You’re an ambitious interior designer fired up about taking your business to the next level. You just read the roadmap to take you from solopreneur to team leader, followed by the guide to scaling your interior design office to 10 employees. You are ready to make your dream team a reality. Before springing into action, there is one more component to hiring employees you need to understand: how retaining talent, developing strong managers, and maintaining your brand and its core values all begin at the hiring stage of cultivating your team.
The Importance of Fit
As an interior designer, your individuality is at the core of your brand. In addition to your art, your personality, the way you comport yourself and communicate with others, and the values to which you adhere are all part of what attracts clients to your business. Because your brand is so personal, hiring employees for your interior design business must be a meticulous process to find the best fit for your firm.
No matter the position you are hiring for, seek candidates that are aligned to your core professional values. Some examples of core values are: accountability, compassion, responsiveness, respect, and sustainability. Identifying your company’s core values is an important step in developing a strong brand and should be included in your business plan. When preparing to interview potential employees, devise questions to assess the presence of these qualities in your candidate(s).
While hiring team members that share your core values is essential to protecting your brand as your business grows, an employer should be familiar with the Equal Employment Opportunity Act, which prohibits employment discricrimination based on a “person's race, color, religion, sex (including pregnancy, gender identity, and sexual orientation), national origin, age (40 or older), disability or genetic information.” Laws based on the Equal Employment Opportunity Act only apply to companies with at least 15 employees, but as a business owner, it’s important to never cross the line of discriminiation, or even give any appearance of doing so. While hiring a candidate based on the neatness of their dress and grooming is acceptable, hiring based on a person’s natural physical traits is not acceptable or legal.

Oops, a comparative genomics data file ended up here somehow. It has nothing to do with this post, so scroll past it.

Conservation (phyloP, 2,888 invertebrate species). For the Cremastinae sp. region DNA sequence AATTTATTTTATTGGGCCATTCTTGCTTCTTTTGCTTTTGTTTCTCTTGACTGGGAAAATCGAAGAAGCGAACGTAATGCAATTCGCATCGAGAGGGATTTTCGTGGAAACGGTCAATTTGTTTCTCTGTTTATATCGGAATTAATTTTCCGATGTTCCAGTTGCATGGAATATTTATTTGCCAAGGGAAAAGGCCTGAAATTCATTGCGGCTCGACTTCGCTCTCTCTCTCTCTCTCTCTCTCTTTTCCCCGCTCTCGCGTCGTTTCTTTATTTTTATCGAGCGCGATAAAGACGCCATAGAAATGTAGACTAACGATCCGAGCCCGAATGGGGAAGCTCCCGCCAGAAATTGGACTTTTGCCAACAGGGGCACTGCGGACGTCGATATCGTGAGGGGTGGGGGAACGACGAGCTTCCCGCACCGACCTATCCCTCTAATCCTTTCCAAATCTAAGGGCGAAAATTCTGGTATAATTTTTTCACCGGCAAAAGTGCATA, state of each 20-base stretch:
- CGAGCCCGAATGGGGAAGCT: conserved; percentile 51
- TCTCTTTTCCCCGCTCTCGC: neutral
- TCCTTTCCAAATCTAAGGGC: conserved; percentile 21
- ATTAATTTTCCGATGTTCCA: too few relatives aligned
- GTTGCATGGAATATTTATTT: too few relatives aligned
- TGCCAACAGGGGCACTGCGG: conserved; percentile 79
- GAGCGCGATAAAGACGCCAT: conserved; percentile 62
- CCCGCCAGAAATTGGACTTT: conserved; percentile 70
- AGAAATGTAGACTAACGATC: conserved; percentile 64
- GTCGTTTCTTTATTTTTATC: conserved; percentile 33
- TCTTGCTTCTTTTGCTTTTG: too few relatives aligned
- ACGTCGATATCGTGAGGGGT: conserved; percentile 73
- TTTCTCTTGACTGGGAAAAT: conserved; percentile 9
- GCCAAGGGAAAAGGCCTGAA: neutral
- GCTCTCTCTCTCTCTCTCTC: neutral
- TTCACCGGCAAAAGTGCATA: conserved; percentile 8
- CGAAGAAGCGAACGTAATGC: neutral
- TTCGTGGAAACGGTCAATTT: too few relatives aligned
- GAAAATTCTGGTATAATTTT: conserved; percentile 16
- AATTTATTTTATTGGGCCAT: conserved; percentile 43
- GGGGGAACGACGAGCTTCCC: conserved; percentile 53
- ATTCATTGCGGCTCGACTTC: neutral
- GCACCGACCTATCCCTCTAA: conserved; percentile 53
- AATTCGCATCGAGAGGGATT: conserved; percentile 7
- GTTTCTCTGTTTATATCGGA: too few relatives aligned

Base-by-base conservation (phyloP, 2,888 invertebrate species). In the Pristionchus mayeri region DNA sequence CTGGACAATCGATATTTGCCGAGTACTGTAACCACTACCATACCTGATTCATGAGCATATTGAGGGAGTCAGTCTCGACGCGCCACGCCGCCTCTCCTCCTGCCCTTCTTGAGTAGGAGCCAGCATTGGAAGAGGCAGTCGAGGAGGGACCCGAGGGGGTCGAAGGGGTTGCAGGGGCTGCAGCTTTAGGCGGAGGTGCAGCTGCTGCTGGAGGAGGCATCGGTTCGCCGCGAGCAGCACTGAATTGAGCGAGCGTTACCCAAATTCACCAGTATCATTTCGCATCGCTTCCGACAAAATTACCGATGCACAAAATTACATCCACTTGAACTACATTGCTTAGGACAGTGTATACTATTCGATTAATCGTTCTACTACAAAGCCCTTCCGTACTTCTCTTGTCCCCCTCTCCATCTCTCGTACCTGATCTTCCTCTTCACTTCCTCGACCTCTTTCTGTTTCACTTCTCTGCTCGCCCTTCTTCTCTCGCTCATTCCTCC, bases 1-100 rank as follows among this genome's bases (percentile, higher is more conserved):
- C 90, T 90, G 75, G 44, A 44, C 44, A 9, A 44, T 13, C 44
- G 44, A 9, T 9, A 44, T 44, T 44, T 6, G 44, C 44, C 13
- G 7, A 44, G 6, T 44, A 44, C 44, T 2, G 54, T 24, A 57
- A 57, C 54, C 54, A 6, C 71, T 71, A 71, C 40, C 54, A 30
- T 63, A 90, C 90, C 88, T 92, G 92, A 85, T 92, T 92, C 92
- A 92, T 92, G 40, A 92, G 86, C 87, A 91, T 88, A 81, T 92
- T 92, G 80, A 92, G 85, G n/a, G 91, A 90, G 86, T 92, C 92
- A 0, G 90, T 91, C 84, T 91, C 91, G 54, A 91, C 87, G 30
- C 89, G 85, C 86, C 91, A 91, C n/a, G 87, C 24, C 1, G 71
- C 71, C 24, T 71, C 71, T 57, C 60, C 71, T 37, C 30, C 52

How to Keep The Right Employees Once You Find Them
As you will soon learn, finding good employees who possess both the professional qualifications and the core values you seek is not easy. It can be a long process, and once you finally hire a high quality candidate to join your team, you will want to keep them as long as you possibly can. To do this, you have to nurture your employees and reward them for a job well done. Think of your relationship to your employees as a two way street and apply the golden rule, much like you do to build long-term relationships with your preferred vendors.
While you are the boss at the top of a hierarchy, your employees are all seeking to gain something from being a part of your team. Sometimes an employee’s needs are as simple as financial compensation and the security of benefits, like health insurance and an employer-sponsored retirement savings account. Other employees may require growth opportunities, education supplements, or social engagement to feel professionally satisfied. When interviewing a candidate, ask questions designed to learn more about what drives that person to be productive and where they hope the job will take them over time. Before offering a candidate a position at your company, make sure you are able to give them what they are seeking in terms of benefits, rewards, and growth opportunities. Otherwise, it won’t be long before they leave for another company, leaving you with the expensive and time consuming task of finding a new employee.